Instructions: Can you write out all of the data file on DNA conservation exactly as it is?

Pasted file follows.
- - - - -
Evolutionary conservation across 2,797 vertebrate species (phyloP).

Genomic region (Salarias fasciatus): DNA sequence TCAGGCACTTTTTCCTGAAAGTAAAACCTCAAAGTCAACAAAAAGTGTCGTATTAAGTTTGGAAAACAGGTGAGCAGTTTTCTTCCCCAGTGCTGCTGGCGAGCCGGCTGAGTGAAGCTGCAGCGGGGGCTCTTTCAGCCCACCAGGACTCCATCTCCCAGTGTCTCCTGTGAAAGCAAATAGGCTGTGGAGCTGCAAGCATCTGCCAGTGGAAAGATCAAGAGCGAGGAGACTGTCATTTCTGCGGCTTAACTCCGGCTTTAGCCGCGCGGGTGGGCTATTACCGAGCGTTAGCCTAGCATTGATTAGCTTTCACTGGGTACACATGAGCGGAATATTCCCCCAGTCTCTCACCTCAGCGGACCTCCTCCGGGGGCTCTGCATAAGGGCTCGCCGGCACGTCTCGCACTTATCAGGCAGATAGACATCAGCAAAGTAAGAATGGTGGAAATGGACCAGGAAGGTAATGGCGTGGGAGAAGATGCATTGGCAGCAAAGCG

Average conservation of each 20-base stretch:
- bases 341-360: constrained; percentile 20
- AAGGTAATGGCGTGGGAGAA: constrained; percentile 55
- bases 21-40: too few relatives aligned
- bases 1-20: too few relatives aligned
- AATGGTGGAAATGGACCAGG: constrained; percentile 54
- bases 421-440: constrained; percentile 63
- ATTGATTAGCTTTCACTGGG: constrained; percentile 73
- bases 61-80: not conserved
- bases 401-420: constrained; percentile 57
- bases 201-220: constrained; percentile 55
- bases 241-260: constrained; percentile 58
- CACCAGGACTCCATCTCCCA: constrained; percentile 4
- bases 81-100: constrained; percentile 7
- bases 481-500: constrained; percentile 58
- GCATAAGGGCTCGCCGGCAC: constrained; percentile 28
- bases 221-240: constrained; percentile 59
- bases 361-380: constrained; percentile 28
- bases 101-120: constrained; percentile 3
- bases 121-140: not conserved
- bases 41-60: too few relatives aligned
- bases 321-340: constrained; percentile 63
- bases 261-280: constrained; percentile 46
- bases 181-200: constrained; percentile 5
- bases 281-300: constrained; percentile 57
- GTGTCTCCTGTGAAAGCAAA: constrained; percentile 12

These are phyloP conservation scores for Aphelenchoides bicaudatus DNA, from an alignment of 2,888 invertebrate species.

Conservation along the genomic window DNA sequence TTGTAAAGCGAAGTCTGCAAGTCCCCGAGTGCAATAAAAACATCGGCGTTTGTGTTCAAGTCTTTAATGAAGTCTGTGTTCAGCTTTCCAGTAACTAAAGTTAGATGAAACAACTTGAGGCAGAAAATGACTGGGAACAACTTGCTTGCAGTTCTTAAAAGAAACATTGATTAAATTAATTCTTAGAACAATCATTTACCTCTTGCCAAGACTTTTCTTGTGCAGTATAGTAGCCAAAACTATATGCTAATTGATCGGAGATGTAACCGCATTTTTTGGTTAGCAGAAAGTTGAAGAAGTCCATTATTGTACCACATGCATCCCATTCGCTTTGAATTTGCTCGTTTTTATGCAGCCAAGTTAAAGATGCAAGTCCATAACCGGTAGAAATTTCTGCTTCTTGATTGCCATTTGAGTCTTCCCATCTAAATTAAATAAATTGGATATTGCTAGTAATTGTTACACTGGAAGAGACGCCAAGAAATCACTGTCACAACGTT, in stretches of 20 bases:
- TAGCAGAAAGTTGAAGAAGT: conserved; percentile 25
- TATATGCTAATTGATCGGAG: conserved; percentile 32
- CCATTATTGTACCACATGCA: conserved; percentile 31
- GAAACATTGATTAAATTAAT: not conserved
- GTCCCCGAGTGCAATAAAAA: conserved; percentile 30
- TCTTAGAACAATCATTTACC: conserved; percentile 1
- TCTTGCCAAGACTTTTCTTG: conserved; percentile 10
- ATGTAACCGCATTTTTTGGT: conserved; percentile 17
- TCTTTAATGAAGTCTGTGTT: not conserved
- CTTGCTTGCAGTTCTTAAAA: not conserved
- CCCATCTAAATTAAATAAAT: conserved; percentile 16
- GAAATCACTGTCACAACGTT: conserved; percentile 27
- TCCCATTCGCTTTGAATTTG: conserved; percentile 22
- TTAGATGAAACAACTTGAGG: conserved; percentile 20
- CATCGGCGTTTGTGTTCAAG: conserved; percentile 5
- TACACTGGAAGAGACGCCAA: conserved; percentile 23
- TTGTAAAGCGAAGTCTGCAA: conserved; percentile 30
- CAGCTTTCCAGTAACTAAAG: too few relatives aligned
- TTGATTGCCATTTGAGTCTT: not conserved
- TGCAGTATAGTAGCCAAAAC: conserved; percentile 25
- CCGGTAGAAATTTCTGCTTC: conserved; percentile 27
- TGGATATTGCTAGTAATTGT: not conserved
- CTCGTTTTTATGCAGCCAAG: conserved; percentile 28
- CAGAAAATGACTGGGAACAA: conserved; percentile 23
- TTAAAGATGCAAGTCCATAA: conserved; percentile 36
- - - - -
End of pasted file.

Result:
Evolutionary conservation across 2,797 vertebrate species (phyloP).

Genomic region (Salarias fasciatus): DNA sequence TCAGGCACTTTTTCCTGAAAGTAAAACCTCAAAGTCAACAAAAAGTGTCGTATTAAGTTTGGAAAACAGGTGAGCAGTTTTCTTCCCCAGTGCTGCTGGCGAGCCGGCTGAGTGAAGCTGCAGCGGGGGCTCTTTCAGCCCACCAGGACTCCATCTCCCAGTGTCTCCTGTGAAAGCAAATAGGCTGTGGAGCTGCAAGCATCTGCCAGTGGAAAGATCAAGAGCGAGGAGACTGTCATTTCTGCGGCTTAACTCCGGCTTTAGCCGCGCGGGTGGGCTATTACCGAGCGTTAGCCTAGCATTGATTAGCTTTCACTGGGTACACATGAGCGGAATATTCCCCCAGTCTCTCACCTCAGCGGACCTCCTCCGGGGGCTCTGCATAAGGGCTCGCCGGCACGTCTCGCACTTATCAGGCAGATAGACATCAGCAAAGTAAGAATGGTGGAAATGGACCAGGAAGGTAATGGCGTGGGAGAAGATGCATTGGCAGCAAAGCG

Average conservation of each 20-base stretch:
- bases 341-360: constrained; percentile 20
- AAGGTAATGGCGTGGGAGAA: constrained; percentile 55
- bases 21-40: too few relatives aligned
- bases 1-20: too few relatives aligned
- AATGGTGGAAATGGACCAGG: constrained; percentile 54
- bases 421-440: constrained; percentile 63
- ATTGATTAGCTTTCACTGGG: constrained; percentile 73
- bases 61-80: not conserved
- bases 401-420: constrained; percentile 57
- bases 201-220: constrained; percentile 55
- bases 241-260: constrained; percentile 58
- CACCAGGACTCCATCTCCCA: constrained; percentile 4
- bases 81-100: constrained; percentile 7
- bases 481-500: constrained; percentile 58
- GCATAAGGGCTCGCCGGCAC: constrained; percentile 28
- bases 221-240: constrained; percentile 59
- bases 361-380: constrained; percentile 28
- bases 101-120: constrained; percentile 3
- bases 121-140: not conserved
- bases 41-60: too few relatives aligned
- bases 321-340: constrained; percentile 63
- bases 261-280: constrained; percentile 46
- bases 181-200: constrained; percentile 5
- bases 281-300: constrained; percentile 57
- GTGTCTCCTGTGAAAGCAAA: constrained; percentile 12

These are phyloP conservation scores for Aphelenchoides bicaudatus DNA, from an alignment of 2,888 invertebrate species.

Conservation along the genomic window DNA sequence TTGTAAAGCGAAGTCTGCAAGTCCCCGAGTGCAATAAAAACATCGGCGTTTGTGTTCAAGTCTTTAATGAAGTCTGTGTTCAGCTTTCCAGTAACTAAAGTTAGATGAAACAACTTGAGGCAGAAAATGACTGGGAACAACTTGCTTGCAGTTCTTAAAAGAAACATTGATTAAATTAATTCTTAGAACAATCATTTACCTCTTGCCAAGACTTTTCTTGTGCAGTATAGTAGCCAAAACTATATGCTAATTGATCGGAGATGTAACCGCATTTTTTGGTTAGCAGAAAGTTGAAGAAGTCCATTATTGTACCACATGCATCCCATTCGCTTTGAATTTGCTCGTTTTTATGCAGCCAAGTTAAAGATGCAAGTCCATAACCGGTAGAAATTTCTGCTTCTTGATTGCCATTTGAGTCTTCCCATCTAAATTAAATAAATTGGATATTGCTAGTAATTGTTACACTGGAAGAGACGCCAAGAAATCACTGTCACAACGTT, in stretches of 20 bases:
- TAGCAGAAAGTTGAAGAAGT: conserved; percentile 25
- TATATGCTAATTGATCGGAG: conserved; percentile 32
- CCATTATTGTACCACATGCA: conserved; percentile 31
- GAAACATTGATTAAATTAAT: not conserved
- GTCCCCGAGTGCAATAAAAA: conserved; percentile 30
- TCTTAGAACAATCATTTACC: conserved; percentile 1
- TCTTGCCAAGACTTTTCTTG: conserved; percentile 10
- ATGTAACCGCATTTTTTGGT: conserved; percentile 17
- TCTTTAATGAAGTCTGTGTT: not conserved
- CTTGCTTGCAGTTCTTAAAA: not conserved
- CCCATCTAAATTAAATAAAT: conserved; percentile 16
- GAAATCACTGTCACAACGTT: conserved; percentile 27
- TCCCATTCGCTTTGAATTTG: conserved; percentile 22
- TTAGATGAAACAACTTGAGG: conserved; percentile 20
- CATCGGCGTTTGTGTTCAAG: conserved; percentile 5
- TACACTGGAAGAGACGCCAA: conserved; percentile 23
- TTGTAAAGCGAAGTCTGCAA: conserved; percentile 30
- CAGCTTTCCAGTAACTAAAG: too few relatives aligned
- TTGATTGCCATTTGAGTCTT: not conserved
- TGCAGTATAGTAGCCAAAAC: conserved; percentile 25
- CCGGTAGAAATTTCTGCTTC: conserved; percentile 27
- TGGATATTGCTAGTAATTGT: not conserved
- CTCGTTTTTATGCAGCCAAG: conserved; percentile 28
- CAGAAAATGACTGGGAACAA: conserved; percentile 23
- TTAAAGATGCAAGTCCATAA: conserved; percentile 36